Governor Haley Barbour signed Senate Bill 3268 on Wednesday evening. His statement on the measure follows:
Governor’s Signing Statement for Senate Bill 3268
To the Members of the Mississippi State Senate:
I am signing Senate Bill 3268, “AN ACT TO AUTHORIZE THE GOVERNING AUTHORITIES OF CERTAIN MUNICIPALITIES TO IMPOSE A SPECIAL SALES TAX OF NOT MORE THAN 1% ON THE GROSS PROCEEDS OF ALL SALES OR THE GROSS INCOME OF BUSINESSES IN THE MUNICIPALITY DERIVED FROM ACTIVITIES TAXED AT THE RATE OF 7% OR MORE UNDER THE MISSISSIPPI SALES TAX LAW; TO PROVIDE CERTAIN EXEMPTIONS FROM THE SPECIAL SALES TAX AUTHORIZED BY THIS ACT; TO PROVIDE THAT THE SPECIAL SALES TAX SHALL NOT BE LEVIED UNLESS AUTHORIZED BY AT LEAST 3/5 OF THE VOTES CAST AT AN ELECTION CALLED AND HELD FOR SUCH PURPOSE; TO PROVIDE THE PURPOSES FOR WHICH THE REVENUE COLLECTED FROM THE SPECIAL SALES TAX MAY BE USED AND EXPENDED; TO REQUIRE MUNICIPALITIES TO APPOINT A COMMISSION WHICH MUST APPROVE THE EXPENDITURE OF REVENUE FROM THE TAX LEVIED PURSUANT TO THIS ACT; AND FOR RELATED PURPOSES” with the understanding that the Legislature will work to pass subsequent legislation during the 2009 Regular Session that addresses the following concerns:
Senate Bill 3268, as written, would place an unlimited, open-ended tax burden on those doing business in the City of Jackson.
Throughout my Administration, I have consistently stated that any proposed local option sales tax would have to meet the following
criteria: 1) require a front-end referendum with a 60 percent voting majority; 2) be based on a specific capital project; and 3) have a clear definition of completion so that the specific tax can be automatically removed at the end of the project.
This bill does require a front-end referendum with a 60 percent voting majority. I would not have signed the bill without it. The citizens of the City of Jackson must be given the opportunity to decide whether to raise the sales tax in their community.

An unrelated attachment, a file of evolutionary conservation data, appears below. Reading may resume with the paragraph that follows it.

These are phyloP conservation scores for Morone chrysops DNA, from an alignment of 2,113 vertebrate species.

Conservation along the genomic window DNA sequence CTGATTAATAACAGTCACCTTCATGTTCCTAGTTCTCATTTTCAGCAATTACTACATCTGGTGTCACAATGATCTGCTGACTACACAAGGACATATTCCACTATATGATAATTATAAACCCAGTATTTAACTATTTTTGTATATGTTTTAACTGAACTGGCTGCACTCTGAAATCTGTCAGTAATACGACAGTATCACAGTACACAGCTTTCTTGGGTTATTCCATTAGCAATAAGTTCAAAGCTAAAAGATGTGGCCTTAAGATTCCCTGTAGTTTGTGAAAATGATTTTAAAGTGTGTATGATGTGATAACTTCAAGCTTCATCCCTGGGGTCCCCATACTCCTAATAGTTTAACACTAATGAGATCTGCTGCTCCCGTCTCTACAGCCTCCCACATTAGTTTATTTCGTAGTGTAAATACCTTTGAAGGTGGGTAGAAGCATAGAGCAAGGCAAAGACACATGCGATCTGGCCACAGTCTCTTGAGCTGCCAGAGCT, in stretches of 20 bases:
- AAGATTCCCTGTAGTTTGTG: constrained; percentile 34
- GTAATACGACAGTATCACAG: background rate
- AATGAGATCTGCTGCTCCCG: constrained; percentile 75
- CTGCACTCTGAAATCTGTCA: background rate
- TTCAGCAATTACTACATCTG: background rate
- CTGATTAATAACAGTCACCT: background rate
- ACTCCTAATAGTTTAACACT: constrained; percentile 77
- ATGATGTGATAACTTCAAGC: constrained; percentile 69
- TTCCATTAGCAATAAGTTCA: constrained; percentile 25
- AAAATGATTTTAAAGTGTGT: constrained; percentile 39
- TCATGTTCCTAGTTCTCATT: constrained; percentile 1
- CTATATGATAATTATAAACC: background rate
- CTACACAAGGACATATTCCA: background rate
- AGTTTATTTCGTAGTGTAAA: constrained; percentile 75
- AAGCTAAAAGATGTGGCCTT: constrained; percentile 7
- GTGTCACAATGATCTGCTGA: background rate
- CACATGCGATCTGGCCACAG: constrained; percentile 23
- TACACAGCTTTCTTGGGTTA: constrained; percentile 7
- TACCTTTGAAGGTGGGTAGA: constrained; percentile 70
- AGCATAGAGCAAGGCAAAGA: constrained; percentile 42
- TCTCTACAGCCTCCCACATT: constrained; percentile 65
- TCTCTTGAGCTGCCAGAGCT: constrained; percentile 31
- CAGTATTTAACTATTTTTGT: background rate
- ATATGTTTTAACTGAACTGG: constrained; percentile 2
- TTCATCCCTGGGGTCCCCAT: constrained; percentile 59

This bill, as presented to me, does not squarely meet the other criteria. As written, the bill provides that any revenue collected would be directed to police and fire protection; emergency road and sewer repairs; and street repaving and resurfacing. Although these are worthy initiatives, they are not a “specific capital project.”
Additionally, although the bill has a 2014 repealer date; the need for police and fire protection and road and sewer repair will certainly not end in 2014. The repealer could easily be extended by legislative amendment without an additional referendum. Therefore, there is not a definite end to this special tax.
Chairman Watson of Ways and Means has committed to me that he will lead the passage of subsequent legislation in this legislative session that will require an additional local referendum before the 2014 repealer can
be extended. Therefore, the citizens of the Capital City will know,
with certainty, the lifetime of the tax they are being asked to approve.
Particularly in these challenging economic times, we must be careful not to overburden our business community, including the hundreds of small business owners who ply their trade in the Capital City. For that reason, I do not personally support this bill; however, the Legislature
passed this bill by a 3/5, bipartisan vote in both houses. The bill
also requires a 3/5 vote of the citizens of the City of Jackson before the tax can be levied. I urge the citizens of the City of Jackson to carefully and thoroughly examine the bill before going to the polls.
Understanding that the issues addressed above will be rectified by subsequent legislation in the 2009 Regular Session, and that the citizens of Jackson have the ultimate approval before the tax can be levied, I am signing Senate Bill 3268.
Governor Haley Barbour Press Release